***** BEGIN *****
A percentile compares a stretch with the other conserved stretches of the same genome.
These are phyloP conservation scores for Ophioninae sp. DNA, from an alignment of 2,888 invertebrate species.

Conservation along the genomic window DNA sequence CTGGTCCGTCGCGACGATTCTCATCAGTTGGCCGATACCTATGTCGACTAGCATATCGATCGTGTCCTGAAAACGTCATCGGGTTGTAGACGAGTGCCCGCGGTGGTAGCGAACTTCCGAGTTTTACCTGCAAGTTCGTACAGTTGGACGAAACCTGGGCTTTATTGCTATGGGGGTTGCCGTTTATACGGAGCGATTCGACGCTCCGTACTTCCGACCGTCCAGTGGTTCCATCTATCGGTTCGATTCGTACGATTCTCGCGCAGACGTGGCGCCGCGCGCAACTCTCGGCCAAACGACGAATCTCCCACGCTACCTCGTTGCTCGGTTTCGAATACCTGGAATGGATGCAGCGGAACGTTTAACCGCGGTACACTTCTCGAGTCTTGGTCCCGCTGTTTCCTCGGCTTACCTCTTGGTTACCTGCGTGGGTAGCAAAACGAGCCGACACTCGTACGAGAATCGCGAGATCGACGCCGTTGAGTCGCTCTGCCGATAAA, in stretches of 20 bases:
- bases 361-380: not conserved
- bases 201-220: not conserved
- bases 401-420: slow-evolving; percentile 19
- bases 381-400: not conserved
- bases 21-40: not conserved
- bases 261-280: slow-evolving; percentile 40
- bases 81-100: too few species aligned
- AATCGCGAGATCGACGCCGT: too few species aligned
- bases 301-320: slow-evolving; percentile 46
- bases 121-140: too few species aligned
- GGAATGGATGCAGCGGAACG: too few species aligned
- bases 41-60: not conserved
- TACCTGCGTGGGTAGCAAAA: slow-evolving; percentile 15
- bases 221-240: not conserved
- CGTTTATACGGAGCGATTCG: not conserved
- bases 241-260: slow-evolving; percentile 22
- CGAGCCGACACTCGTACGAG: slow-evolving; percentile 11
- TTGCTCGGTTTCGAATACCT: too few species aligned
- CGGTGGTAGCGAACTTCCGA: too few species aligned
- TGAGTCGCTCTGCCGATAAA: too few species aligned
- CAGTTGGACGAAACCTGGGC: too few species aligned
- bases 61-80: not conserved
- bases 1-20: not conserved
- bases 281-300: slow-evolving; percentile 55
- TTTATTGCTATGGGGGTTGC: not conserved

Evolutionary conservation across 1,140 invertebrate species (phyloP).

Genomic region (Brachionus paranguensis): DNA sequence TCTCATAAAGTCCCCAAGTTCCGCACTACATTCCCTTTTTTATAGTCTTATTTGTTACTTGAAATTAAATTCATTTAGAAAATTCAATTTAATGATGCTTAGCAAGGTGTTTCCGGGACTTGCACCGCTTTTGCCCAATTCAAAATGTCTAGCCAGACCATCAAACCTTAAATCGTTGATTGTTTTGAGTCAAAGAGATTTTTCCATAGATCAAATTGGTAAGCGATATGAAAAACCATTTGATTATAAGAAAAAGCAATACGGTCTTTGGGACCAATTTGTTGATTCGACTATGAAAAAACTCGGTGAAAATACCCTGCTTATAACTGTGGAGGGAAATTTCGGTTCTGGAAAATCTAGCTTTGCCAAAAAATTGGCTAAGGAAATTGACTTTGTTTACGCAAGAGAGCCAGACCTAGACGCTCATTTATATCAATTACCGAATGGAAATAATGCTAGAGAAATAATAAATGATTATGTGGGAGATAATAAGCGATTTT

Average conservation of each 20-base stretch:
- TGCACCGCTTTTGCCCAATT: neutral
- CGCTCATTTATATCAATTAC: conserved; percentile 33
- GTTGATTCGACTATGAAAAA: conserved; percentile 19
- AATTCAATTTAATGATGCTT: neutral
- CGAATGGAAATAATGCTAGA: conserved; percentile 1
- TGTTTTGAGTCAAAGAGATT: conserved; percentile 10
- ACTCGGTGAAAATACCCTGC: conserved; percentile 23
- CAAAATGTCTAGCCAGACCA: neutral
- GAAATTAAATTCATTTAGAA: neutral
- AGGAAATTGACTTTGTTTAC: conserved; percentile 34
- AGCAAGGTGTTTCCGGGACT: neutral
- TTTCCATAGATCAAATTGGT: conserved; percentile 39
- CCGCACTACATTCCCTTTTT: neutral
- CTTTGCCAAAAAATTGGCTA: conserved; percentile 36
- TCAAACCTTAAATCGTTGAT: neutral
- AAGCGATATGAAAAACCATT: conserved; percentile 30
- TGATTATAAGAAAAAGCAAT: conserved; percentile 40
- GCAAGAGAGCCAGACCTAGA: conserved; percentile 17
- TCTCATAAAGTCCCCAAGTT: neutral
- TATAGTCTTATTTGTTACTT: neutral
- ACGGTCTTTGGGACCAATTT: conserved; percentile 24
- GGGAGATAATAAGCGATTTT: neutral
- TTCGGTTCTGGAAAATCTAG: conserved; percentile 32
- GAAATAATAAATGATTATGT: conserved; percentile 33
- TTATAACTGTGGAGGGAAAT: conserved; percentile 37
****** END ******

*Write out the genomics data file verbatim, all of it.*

A percentile compares a stretch with the other conserved stretches of the same genome.
These are phyloP conservation scores for Ophioninae sp. DNA, from an alignment of 2,888 invertebrate species.

Conservation along the genomic window DNA sequence CTGGTCCGTCGCGACGATTCTCATCAGTTGGCCGATACCTATGTCGACTAGCATATCGATCGTGTCCTGAAAACGTCATCGGGTTGTAGACGAGTGCCCGCGGTGGTAGCGAACTTCCGAGTTTTACCTGCAAGTTCGTACAGTTGGACGAAACCTGGGCTTTATTGCTATGGGGGTTGCCGTTTATACGGAGCGATTCGACGCTCCGTACTTCCGACCGTCCAGTGGTTCCATCTATCGGTTCGATTCGTACGATTCTCGCGCAGACGTGGCGCCGCGCGCAACTCTCGGCCAAACGACGAATCTCCCACGCTACCTCGTTGCTCGGTTTCGAATACCTGGAATGGATGCAGCGGAACGTTTAACCGCGGTACACTTCTCGAGTCTTGGTCCCGCTGTTTCCTCGGCTTACCTCTTGGTTACCTGCGTGGGTAGCAAAACGAGCCGACACTCGTACGAGAATCGCGAGATCGACGCCGTTGAGTCGCTCTGCCGATAAA, in stretches of 20 bases:
- bases 361-380: not conserved
- bases 201-220: not conserved
- bases 401-420: slow-evolving; percentile 19
- bases 381-400: not conserved
- bases 21-40: not conserved
- bases 261-280: slow-evolving; percentile 40
- bases 81-100: too few species aligned
- AATCGCGAGATCGACGCCGT: too few species aligned
- bases 301-320: slow-evolving; percentile 46
- bases 121-140: too few species aligned
- GGAATGGATGCAGCGGAACG: too few species aligned
- bases 41-60: not conserved
- TACCTGCGTGGGTAGCAAAA: slow-evolving; percentile 15
- bases 221-240: not conserved
- CGTTTATACGGAGCGATTCG: not conserved
- bases 241-260: slow-evolving; percentile 22
- CGAGCCGACACTCGTACGAG: slow-evolving; percentile 11
- TTGCTCGGTTTCGAATACCT: too few species aligned
- CGGTGGTAGCGAACTTCCGA: too few species aligned
- TGAGTCGCTCTGCCGATAAA: too few species aligned
- CAGTTGGACGAAACCTGGGC: too few species aligned
- bases 61-80: not conserved
- bases 1-20: not conserved
- bases 281-300: slow-evolving; percentile 55
- TTTATTGCTATGGGGGTTGC: not conserved

Evolutionary conservation across 1,140 invertebrate species (phyloP).

Genomic region (Brachionus paranguensis): DNA sequence TCTCATAAAGTCCCCAAGTTCCGCACTACATTCCCTTTTTTATAGTCTTATTTGTTACTTGAAATTAAATTCATTTAGAAAATTCAATTTAATGATGCTTAGCAAGGTGTTTCCGGGACTTGCACCGCTTTTGCCCAATTCAAAATGTCTAGCCAGACCATCAAACCTTAAATCGTTGATTGTTTTGAGTCAAAGAGATTTTTCCATAGATCAAATTGGTAAGCGATATGAAAAACCATTTGATTATAAGAAAAAGCAATACGGTCTTTGGGACCAATTTGTTGATTCGACTATGAAAAAACTCGGTGAAAATACCCTGCTTATAACTGTGGAGGGAAATTTCGGTTCTGGAAAATCTAGCTTTGCCAAAAAATTGGCTAAGGAAATTGACTTTGTTTACGCAAGAGAGCCAGACCTAGACGCTCATTTATATCAATTACCGAATGGAAATAATGCTAGAGAAATAATAAATGATTATGTGGGAGATAATAAGCGATTTT

Average conservation of each 20-base stretch:
- TGCACCGCTTTTGCCCAATT: neutral
- CGCTCATTTATATCAATTAC: conserved; percentile 33
- GTTGATTCGACTATGAAAAA: conserved; percentile 19
- AATTCAATTTAATGATGCTT: neutral
- CGAATGGAAATAATGCTAGA: conserved; percentile 1
- TGTTTTGAGTCAAAGAGATT: conserved; percentile 10
- ACTCGGTGAAAATACCCTGC: conserved; percentile 23
- CAAAATGTCTAGCCAGACCA: neutral
- GAAATTAAATTCATTTAGAA: neutral
- AGGAAATTGACTTTGTTTAC: conserved; percentile 34
- AGCAAGGTGTTTCCGGGACT: neutral
- TTTCCATAGATCAAATTGGT: conserved; percentile 39
- CCGCACTACATTCCCTTTTT: neutral
- CTTTGCCAAAAAATTGGCTA: conserved; percentile 36
- TCAAACCTTAAATCGTTGAT: neutral
- AAGCGATATGAAAAACCATT: conserved; percentile 30
- TGATTATAAGAAAAAGCAAT: conserved; percentile 40
- GCAAGAGAGCCAGACCTAGA: conserved; percentile 17
- TCTCATAAAGTCCCCAAGTT: neutral
- TATAGTCTTATTTGTTACTT: neutral
- ACGGTCTTTGGGACCAATTT: conserved; percentile 24
- GGGAGATAATAAGCGATTTT: neutral
- TTCGGTTCTGGAAAATCTAG: conserved; percentile 32
- GAAATAATAAATGATTATGT: conserved; percentile 33
- TTATAACTGTGGAGGGAAAT: conserved; percentile 37